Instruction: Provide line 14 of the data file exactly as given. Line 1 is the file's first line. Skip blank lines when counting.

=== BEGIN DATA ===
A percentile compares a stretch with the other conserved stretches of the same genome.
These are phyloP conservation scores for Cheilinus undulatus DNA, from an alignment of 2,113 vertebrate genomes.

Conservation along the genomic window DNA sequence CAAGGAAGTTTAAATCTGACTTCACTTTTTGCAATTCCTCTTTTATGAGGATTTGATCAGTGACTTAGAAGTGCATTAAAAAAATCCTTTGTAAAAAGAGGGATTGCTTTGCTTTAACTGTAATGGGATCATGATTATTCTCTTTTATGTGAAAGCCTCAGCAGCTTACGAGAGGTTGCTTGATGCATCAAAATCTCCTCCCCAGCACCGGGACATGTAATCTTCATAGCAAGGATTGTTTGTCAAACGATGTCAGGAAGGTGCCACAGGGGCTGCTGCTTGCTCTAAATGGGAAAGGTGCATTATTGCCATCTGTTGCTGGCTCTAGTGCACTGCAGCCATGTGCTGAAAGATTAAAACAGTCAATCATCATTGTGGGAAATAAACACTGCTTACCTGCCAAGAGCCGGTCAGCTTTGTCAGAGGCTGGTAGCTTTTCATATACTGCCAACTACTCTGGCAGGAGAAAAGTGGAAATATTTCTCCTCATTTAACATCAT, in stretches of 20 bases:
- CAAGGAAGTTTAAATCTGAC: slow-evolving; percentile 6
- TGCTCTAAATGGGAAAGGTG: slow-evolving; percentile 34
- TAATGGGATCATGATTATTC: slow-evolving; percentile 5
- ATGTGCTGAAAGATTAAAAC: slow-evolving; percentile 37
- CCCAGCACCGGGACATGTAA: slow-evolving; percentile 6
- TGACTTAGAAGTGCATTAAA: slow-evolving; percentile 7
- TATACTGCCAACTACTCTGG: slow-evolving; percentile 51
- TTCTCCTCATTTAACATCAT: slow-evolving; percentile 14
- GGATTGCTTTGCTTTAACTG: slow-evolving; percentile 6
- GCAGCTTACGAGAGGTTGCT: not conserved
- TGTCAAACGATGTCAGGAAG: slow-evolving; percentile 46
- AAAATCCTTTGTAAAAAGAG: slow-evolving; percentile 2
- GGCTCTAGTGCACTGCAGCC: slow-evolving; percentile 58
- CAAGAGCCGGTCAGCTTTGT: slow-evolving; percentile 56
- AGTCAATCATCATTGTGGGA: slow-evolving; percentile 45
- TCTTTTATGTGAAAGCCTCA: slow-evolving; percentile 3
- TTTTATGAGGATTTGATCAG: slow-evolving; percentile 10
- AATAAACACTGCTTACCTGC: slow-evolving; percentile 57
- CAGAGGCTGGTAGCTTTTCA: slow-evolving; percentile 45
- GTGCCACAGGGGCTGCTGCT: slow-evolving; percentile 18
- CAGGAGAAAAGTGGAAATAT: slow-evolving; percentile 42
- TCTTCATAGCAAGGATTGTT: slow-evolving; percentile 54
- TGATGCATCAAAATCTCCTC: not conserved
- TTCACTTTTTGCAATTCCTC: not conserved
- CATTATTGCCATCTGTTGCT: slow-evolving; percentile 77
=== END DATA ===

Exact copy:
- TGTCAAACGATGTCAGGAAG: slow-evolving; percentile 46